Fallis F. Rees Papers
Fallis F. Rees (1897-1980) was an amateur archaeologist who researched the ancient civilizations of Egypt, Mesopotamia, Asia, America and Africa. He also studied the theory of cross-communication among civilizations in the ancient world. He conducted research on the Olmec and Mayan peoples in the western hemisphere and traveled through Mexico and Central America to visit the monuments and ruins of these civilizations. He chronicled the similarities between the religious, astronomical and mythological aspects of the old and new world cultures.
- Rees, Fallis F., 1897-1980 (Person)
Language of Materials
5 Linear Feet (5 record boxes)
Scope and Contents
Biographical / Historical
Fallis Rees is quoted in a May 1969 article in the Rocky Mountain News as saying that if he had known about archeology as a young man, he would have been an archaeologist even if it meant starving. In fact, he waited until his retirement to indulge in his passion for archeology.
Fallis F. Rees was born in Cincinnati, Ohio on April 19, 1897. He attended Cincinnati public schools and the University of Cincinnati. In 1917 he married Elizabeth Beechgood. They had two children, a son, F. Worth, and a daughter, Katherine. It is not known when he moved to Colorado, but he founded Brick, Inc. in 1932 after working as a sales manager for Denver Pressed Brick Co. He retired in 1962 and began acquiring Indian pottery. His interest soon expanded to ancient artifacts. Those artifacts led to his studying archeology. He became convinced that the similarities between Egyptian art and religion and that of the Mayans and other peoples of ancient America were due to cross-Atlantic contact during the height of Egyptian cultural dominance. In addition to collecting artifacts and art, he began corresponding with archaeologists around the world who were working in areas that complemented Rees' theory. One outcome of his interest was that he completed a manuscript about his research and his theories of cultural contacts in the ancient world. The last years of his life were spent trying to find a publisher for his manuscript, and continuing his artifact collection, which he housed in his Ko-Kas-Ki Museum in Pinedale, Colorado, before transferring it to the University of Denver. His wife helped in the museum as well as accompanying him on his research expeditions to Mexico and South America.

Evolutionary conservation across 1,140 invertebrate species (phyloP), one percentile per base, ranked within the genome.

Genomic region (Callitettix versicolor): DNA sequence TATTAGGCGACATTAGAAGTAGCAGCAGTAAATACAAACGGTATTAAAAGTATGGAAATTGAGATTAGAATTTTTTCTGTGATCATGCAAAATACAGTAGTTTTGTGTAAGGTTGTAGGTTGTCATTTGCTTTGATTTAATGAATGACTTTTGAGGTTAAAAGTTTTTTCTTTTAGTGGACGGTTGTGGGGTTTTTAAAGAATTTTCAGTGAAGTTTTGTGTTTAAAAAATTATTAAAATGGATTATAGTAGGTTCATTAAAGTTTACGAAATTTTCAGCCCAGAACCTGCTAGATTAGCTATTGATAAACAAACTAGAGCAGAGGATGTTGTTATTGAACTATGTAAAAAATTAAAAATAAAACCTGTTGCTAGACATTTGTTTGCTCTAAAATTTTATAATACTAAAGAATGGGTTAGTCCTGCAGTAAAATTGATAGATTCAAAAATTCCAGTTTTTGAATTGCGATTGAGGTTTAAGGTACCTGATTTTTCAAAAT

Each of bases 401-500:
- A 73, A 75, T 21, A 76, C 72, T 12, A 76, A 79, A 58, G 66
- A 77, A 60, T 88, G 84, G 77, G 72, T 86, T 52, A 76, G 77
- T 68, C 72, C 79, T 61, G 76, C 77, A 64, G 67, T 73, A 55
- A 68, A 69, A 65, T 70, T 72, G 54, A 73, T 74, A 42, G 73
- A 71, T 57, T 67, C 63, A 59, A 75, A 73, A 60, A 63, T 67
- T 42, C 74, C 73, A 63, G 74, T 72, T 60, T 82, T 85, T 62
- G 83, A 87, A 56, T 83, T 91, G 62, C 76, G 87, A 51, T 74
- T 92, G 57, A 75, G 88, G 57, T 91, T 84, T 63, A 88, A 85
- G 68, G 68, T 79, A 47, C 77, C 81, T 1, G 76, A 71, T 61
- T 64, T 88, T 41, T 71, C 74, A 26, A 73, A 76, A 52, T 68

Rees was a member of the Board of Directors of First Federal Savings and Loan Association, a past Grand Chancellor of Colorado Knights of Pythias, past imperial prince of the Dramatic Order of Knights of Khorassan, a member of the Black Hawk Masonic Lodge No. 16, and a member of the Colorado and New Mexico Archaeological Societies. He died February 19, 1980, survived by his wife, son, daughter, five grandchildren and six great-grandchildren.
Immediate Source of Acquisition
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